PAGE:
• Saving for a down payment

There are a few ways to save for buying a home. The first way is a conservative approach is collecting through a savings account. The benefit to this method is that there is little variation from growth. Meaning you can pull and use this money whenever you decide to place the down payment. The downside to this option is that it will take a while to save a significant amount. The second option is more aggressive in that you save through investing in a low cost index fund. This introduces more risk due to market variation. Though it also has the potential to grow with the market, reducing the amount of time needed save for a significant down payment. Utilizing this method means you need to know how the market is performing when you are ready to place a down payment. Our preferred method would be to save through investing in the market. Although its riskier due to market variations, history shows that more time invested in the market equates to less risk of loss.

  • Timing

Obviously, purchasing a home is expensive. Multiple fees come into play when proceeding through the closing process. Based upon the costs associated with buying and selling a house, we recommend that when purchasing a home you plan to live there for at least 5 years. This timeframe should be considered the time it takes to break even. Depending on the market, selling before this timeframe risks potential loss. If you plan on moving or making big life changes in a 5 year period it may make sense to rent rather than buy. The New York Times offers a great rent vs. buy comparison to help determine whether or not renting may be a better option.


Why we focus on net worth

There are many ways of looking at your finances, but none more important than your net worth. Net worth signifies your assets and liabilities, or how much you have versus how much you owe. It shows you a snap shot of your financial worth at a certain point in time. This is the statistic most relevant to the journey of personal finance.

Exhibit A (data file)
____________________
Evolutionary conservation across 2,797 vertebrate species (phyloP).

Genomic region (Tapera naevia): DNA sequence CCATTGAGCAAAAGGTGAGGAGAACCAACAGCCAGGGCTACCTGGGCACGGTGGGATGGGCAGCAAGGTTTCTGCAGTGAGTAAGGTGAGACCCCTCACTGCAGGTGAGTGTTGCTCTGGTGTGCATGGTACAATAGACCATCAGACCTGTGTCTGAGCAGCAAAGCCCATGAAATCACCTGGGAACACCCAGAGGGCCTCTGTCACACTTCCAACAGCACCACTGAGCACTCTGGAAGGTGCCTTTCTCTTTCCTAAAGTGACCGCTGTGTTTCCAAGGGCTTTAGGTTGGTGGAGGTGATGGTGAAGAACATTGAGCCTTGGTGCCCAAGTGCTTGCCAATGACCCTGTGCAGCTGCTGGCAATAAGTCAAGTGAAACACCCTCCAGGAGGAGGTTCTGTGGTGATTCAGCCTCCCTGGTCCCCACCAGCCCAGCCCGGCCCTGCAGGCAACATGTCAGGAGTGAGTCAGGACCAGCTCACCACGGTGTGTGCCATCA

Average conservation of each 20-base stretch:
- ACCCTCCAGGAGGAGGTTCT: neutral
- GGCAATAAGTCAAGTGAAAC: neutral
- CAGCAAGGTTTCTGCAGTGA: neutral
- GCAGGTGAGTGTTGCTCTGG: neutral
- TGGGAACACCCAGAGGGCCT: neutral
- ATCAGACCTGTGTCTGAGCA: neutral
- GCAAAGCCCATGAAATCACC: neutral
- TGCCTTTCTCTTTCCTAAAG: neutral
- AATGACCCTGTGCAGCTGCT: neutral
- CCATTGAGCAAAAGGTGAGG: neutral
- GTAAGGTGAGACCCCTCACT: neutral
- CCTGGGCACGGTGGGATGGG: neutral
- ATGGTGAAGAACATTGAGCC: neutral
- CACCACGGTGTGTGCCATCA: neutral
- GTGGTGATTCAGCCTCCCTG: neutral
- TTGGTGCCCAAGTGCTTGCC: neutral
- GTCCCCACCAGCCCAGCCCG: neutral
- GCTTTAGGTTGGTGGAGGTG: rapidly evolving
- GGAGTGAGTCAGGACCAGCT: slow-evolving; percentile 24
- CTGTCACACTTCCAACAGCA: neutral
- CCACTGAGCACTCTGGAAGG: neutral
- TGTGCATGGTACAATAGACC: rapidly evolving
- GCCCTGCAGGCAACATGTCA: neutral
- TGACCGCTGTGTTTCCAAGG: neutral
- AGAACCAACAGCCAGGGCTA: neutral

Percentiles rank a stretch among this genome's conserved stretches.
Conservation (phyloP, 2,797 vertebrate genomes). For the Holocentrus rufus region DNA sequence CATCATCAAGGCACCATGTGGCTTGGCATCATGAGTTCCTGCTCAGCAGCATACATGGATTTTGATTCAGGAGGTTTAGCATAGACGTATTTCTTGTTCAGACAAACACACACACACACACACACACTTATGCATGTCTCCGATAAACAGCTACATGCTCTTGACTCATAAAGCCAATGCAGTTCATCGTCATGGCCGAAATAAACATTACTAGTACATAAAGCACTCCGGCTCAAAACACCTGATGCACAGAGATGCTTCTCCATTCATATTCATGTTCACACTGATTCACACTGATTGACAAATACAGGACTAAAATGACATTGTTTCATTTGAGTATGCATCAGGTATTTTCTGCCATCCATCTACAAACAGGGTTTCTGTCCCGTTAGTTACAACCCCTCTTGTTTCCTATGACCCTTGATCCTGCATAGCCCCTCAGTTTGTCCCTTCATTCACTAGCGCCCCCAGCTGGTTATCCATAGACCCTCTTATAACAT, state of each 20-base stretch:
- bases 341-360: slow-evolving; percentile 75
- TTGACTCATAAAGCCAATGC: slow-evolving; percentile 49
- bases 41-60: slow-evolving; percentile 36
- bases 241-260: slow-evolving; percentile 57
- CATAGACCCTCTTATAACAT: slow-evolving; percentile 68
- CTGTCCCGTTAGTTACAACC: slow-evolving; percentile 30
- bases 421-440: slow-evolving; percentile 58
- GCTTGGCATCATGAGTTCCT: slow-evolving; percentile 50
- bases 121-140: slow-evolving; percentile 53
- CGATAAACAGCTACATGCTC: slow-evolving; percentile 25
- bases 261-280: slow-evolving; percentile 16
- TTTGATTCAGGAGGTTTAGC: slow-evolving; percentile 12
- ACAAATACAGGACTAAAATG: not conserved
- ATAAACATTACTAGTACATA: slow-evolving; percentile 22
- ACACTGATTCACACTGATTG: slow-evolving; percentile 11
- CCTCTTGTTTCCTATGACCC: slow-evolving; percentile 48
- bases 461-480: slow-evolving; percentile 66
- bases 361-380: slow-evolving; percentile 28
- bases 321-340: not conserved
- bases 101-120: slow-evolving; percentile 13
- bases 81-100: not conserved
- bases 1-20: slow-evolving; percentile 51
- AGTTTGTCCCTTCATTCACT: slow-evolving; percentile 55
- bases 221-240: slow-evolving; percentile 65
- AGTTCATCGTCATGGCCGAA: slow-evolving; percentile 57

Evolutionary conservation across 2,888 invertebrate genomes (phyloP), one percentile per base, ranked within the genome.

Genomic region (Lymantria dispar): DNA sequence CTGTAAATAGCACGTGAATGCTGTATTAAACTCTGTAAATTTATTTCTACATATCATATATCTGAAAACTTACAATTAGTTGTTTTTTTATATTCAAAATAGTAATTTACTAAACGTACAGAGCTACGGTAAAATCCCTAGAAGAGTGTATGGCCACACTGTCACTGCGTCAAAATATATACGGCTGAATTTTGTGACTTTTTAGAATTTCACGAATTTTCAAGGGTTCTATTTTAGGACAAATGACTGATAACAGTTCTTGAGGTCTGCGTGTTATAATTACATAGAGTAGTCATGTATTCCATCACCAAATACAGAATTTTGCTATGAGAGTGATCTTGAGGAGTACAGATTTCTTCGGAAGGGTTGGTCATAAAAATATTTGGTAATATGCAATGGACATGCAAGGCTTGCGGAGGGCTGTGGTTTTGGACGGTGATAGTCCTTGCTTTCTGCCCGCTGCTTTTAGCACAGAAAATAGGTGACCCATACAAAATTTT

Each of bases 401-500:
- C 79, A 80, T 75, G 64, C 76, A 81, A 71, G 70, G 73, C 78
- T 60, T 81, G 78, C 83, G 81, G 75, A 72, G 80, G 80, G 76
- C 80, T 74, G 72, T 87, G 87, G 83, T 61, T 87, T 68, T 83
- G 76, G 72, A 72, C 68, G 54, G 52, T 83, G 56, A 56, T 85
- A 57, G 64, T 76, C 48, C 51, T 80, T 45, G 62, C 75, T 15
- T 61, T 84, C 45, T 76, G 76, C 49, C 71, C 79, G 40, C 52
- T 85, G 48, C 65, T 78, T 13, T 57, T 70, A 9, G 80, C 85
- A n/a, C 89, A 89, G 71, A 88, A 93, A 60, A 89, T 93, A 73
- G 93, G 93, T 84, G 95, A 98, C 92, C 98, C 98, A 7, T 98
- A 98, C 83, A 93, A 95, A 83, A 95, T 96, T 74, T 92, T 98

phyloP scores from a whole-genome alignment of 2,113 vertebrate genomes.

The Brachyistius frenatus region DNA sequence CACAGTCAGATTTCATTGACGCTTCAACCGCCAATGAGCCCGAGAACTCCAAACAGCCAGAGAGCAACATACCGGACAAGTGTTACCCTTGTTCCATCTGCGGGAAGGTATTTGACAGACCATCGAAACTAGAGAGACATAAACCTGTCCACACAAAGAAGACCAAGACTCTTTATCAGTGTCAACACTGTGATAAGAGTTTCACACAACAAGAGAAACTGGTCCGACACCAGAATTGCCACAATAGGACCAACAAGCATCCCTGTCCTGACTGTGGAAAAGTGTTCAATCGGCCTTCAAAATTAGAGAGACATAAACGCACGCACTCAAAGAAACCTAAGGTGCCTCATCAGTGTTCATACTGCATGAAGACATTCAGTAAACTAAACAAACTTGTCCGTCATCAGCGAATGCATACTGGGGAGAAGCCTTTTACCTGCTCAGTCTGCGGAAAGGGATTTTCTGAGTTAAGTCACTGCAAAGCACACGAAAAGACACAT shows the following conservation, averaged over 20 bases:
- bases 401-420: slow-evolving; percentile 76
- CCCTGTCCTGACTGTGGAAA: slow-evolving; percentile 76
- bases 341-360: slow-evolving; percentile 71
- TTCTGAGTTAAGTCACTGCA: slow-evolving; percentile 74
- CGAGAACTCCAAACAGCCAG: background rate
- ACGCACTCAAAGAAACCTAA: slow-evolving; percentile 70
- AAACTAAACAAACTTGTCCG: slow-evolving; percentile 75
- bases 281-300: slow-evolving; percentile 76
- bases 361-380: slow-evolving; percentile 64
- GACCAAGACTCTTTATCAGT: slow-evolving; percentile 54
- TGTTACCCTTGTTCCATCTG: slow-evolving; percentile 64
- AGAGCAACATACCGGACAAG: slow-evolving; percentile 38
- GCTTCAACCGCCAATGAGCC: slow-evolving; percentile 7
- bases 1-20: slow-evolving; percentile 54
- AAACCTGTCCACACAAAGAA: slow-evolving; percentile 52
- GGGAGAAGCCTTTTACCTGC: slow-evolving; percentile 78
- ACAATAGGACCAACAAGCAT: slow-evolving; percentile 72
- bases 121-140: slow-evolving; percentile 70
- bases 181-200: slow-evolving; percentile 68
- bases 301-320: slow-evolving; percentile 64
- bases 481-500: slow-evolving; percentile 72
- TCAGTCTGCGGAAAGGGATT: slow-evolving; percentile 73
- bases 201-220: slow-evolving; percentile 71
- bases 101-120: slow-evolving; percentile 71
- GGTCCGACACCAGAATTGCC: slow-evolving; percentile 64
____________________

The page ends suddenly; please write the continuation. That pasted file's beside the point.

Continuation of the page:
Net worth can be classified as the simple equation:

Assets – Liabilities = Net worth

For example, let’s say we have $50,000 in the bank and $30,000 in student loans, which gives us a net worth of $20,000.

It’s important to focus on and track your net worth as it gives a sense of how you are progressing financially. If your net worth is routinely increasing, that means you are saving more than you spend. Conversely, if your net worth trends downward, you are spending more than you make. Your net worth will fluctuate, don’t get discouraged, there’s always bills and life happens. That’s why net worth is so great, it quickly shows you how well, or poorly, you are doing financially and allows you to correct or improve habits.

Coming out of college it is extremely common to have a negative net worth due to student loan debt. According to the Federal Reserve’s latest Survey of Consumer Finances, approximately 50% of millennials aged 25-29 have a net worth of less than $10,000. About 30% have a negative net worth. While these numbers decrease with higher age groups, showing that net worth typically increases with age, millennials should begin to focus on this statistic now to increase long term quality of life.

The two ways to increase your net worth quickly are to either increase your assets (ie make more money) or decrease your liabilities (ie paying back debt). Since the former can be difficult to increase when you’re new to working world, the best way to increase your net worth is to focus on paying off debt.